Rhythm and Balance

Rhythm and balance.

Requisite for dancing. Desired for living life well.

My grandmother, Eveline Coates Hoskins, is my example. There was a rhythm to her life. And there was also balance.

Her day followed a pattern:  Work. Rest/play. Work. Rest/play.

Work before play. But not work with no play.

Balance.

Rhythm.

The rhythm of her life was always andante – at a moderate tempo. I did not see her behave as I often do – frantically running around trying to catch up.

She rose and set each day at the same time. She served meals each day at the same time.

During the time I lived with my grandparents, Eveline was in her 50s. I feel certain she didn’t get to live with this much leisure as a young mother of six. Never the less – it is an example I always return to and wish to take as my own.

Eveline Hoskins in Ottumwa copy

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I’m still trying to get back to blogging after illness. It’s going much more slowly than I would like. I found that I have quite a few posts that I started once upon a time, but never finished. Like this one – started over two years ago. I’m sure I had more to add – perhaps I planned to write about the rhythm of Eveline’s week, or record my memories of how she spent her days. My intentions are long forgotten. I think I’ll go ahead a publish a few of these abandoned posts – more or less as they are. Maybe that will be just the spark I need.

Sepia Saturday – Wading in Walnut Creek

 

Sepia Sat. 06.28.2014Sepia Saturday provides bloggers with an opportunity to share their history through the medium of photographs. Historical photographs of any age or kind become the launchpad for explorations of family history, local history and social history in fact or fiction, poetry or prose, words or further images.

It has been a long time since I’ve done a Sepia Saturday post, but when I saw the prompt, I knew I had the perfect picture, so what could I do?

Here is a photograph of my grandmother, Eveline Hoskins nee Coates, standing in Walnut Creek near Mystic, Iowa with her dress hiked up just a wee bit in back.

Eveline Coates

Eveline Coates

She looks happy, with a slight smile for whomever is taking the photograph.

I wanted to take a closer look at her dress, but I must have scanned this from someone else as I don’t seem to have the original so I can’t scan again for better resolution. It’s been over a year since I accessed all of my old photos and moved them to another room, so maybe I’m just not looking in the right place. Doesn’t say much for my organizational skills – or my memory, does it?

Here’s another picture taken that day at the creek.
Eveline at Walnut Creek copy

No smile for this picture and Eveline is partly obscured by the shadows. It looks like there is a lot of debris behind her on the left. Wood scraps? Branches? I keep trying to imagine this photograph in color. I’m sure it was a beautiful setting with the shadows and reflections.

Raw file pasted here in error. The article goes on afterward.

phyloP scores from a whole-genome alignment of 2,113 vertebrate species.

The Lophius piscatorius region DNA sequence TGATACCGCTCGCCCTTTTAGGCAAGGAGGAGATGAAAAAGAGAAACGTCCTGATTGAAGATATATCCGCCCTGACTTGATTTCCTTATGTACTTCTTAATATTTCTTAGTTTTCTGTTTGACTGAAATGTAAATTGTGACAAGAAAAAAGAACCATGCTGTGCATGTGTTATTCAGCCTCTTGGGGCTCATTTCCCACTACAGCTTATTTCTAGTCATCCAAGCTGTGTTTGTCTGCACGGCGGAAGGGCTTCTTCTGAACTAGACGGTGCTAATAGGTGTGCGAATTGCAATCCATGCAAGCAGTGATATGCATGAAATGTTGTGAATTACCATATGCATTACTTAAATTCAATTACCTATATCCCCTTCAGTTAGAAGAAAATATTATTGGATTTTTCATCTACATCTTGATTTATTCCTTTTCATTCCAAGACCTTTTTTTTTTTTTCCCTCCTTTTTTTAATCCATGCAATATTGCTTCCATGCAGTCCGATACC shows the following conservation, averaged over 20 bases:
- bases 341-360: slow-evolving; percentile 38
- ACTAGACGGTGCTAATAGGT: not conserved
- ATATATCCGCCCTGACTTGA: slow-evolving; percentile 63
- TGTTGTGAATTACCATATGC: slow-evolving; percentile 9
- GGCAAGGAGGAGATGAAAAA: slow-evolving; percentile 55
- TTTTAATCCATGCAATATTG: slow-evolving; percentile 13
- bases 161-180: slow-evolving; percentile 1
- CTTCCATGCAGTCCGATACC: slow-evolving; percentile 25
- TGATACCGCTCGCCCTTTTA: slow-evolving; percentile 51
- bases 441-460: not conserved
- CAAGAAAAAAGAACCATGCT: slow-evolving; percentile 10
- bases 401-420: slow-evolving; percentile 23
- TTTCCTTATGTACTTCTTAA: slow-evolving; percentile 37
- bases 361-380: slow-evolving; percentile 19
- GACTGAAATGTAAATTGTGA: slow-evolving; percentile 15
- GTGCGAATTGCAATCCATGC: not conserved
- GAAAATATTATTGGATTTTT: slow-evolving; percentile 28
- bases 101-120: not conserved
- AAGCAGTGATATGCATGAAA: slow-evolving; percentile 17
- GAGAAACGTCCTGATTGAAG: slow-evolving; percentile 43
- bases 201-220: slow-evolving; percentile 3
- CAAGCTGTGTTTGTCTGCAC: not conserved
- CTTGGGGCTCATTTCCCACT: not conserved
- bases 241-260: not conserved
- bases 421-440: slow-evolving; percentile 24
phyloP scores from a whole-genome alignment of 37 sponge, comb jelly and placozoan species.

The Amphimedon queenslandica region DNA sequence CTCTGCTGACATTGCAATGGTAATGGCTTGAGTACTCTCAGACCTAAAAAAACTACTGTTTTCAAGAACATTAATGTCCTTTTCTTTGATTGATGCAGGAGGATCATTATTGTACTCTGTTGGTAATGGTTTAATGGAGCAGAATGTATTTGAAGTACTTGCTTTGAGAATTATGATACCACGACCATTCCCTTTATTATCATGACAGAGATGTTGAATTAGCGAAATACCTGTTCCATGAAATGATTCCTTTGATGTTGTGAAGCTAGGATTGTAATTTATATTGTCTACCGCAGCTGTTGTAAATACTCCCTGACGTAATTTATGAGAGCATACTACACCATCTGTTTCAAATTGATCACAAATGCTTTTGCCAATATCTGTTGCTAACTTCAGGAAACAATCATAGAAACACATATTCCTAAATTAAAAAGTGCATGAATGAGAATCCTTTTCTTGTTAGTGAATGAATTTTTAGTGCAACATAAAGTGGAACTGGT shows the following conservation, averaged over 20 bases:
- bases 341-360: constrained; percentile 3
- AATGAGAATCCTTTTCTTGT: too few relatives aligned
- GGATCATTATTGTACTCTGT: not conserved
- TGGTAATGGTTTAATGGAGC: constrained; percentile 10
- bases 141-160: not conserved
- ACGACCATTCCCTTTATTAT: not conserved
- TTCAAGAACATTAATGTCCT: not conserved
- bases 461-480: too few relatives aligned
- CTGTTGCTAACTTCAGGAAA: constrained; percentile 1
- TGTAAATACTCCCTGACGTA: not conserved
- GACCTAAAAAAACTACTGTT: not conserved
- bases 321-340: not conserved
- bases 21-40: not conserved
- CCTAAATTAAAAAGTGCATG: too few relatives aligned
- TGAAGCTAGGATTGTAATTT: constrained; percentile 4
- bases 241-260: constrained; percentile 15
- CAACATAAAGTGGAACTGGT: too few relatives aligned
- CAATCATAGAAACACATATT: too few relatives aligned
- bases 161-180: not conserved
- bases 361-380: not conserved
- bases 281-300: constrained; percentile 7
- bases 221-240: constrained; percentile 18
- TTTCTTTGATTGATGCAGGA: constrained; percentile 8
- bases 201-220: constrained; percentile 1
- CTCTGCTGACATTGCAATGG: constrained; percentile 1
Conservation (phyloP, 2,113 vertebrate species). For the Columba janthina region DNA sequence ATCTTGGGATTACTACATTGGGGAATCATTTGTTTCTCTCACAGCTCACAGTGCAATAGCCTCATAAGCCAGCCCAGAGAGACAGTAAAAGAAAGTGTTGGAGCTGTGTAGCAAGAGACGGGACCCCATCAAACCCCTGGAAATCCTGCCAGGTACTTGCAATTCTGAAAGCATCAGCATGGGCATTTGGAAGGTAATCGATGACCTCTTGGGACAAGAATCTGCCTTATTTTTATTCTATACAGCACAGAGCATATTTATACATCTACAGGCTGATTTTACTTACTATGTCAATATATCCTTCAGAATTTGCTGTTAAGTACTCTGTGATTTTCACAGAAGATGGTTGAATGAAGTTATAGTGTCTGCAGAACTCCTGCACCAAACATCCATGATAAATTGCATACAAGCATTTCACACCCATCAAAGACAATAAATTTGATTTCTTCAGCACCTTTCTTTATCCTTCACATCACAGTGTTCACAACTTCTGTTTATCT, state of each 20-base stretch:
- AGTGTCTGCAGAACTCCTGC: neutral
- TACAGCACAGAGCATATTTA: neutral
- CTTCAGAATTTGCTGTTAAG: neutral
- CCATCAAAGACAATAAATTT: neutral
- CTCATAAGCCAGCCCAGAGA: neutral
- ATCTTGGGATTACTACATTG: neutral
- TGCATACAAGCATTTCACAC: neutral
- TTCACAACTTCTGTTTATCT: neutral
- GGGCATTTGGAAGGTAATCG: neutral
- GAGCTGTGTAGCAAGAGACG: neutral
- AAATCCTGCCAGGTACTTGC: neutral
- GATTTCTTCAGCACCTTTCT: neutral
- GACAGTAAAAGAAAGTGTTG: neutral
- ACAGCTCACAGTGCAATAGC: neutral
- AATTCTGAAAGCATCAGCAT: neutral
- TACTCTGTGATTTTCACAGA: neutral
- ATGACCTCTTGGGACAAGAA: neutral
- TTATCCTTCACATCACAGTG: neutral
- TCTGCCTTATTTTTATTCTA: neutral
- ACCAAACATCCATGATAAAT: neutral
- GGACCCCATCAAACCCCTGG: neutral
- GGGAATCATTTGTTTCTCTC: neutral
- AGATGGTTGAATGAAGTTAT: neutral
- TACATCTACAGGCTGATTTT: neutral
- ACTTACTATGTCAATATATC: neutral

I’m working at blogging regularly and I’m almost there, but what I haven’t been able to get back to yet is the reciprocity. As I incorporate each additional thing to my routine, it takes a bit of effort. Reading and commenting on blogs hasn’t hit the the top of the list yet. That said, I’ll make every effort to get around to as many Sepians as I can since I am participating this week.

Please join me as I happily wade through the posts submitted by other Sepia Saturday participants.

Sepia Saturday: The Bigger Picture

Sep Sat Nov 16 2013Sepia Saturday provides bloggers with an opportunity to share their history through the medium of photographs. Historical photographs of any age or kind become the launchpad for explorations of family history, local history and social history in fact or fiction, poetry or prose, words or further images.

I haven’t participated in Sepia Saturday for quite a while and it’s good to be back – even if it’s just for a random week here and there. The prompt picture offered this week reminded me of one I have shared previously, but I’ll go with something else.

This photograph was taken the day my Uncle Roy married the love of his life, my dear Aunt Joan.
Deb before Roy's wedding copyThat’s my cousin Deb standing just off our grandparents’ porch and petting a dog. Although my cousin is not standing in the doorway, there are others behind her in the half-opened door. I think the woman in the doorway is one of my aunts. I am the little girl mostly hidden from view behind her.

I have another copy of this photo. My grandmother tried to cut out the extraneous people in the doorway, leaving only my cousin and the dog. Although my cousin was clearly the cute subject of the photo, I prefer the original. It tells more of a story. Croppers beware!
Deb and Bimbo

On the back of this cropped picture, my grandmother identified my cousin by name and the dog as Fido. But the dog was named Bimbo. Maybe Grandma was thinking back to the dog my Uncle Roy once loved and lost in a sad tale of a dog who killed a neighbor’s chickens. His name was Fido.

When I think of Bimbo, I always think of this song that one of my uncles must have taught me. It’s the chorus that I remember. Bimbo was primarily an outside dog and there were no fences so he had run of the surrounding area and we didn’t always no where he was – which makes the song rather fitting.

Knock on a few more doors and see what other Sepia Saturday participants are sharing today.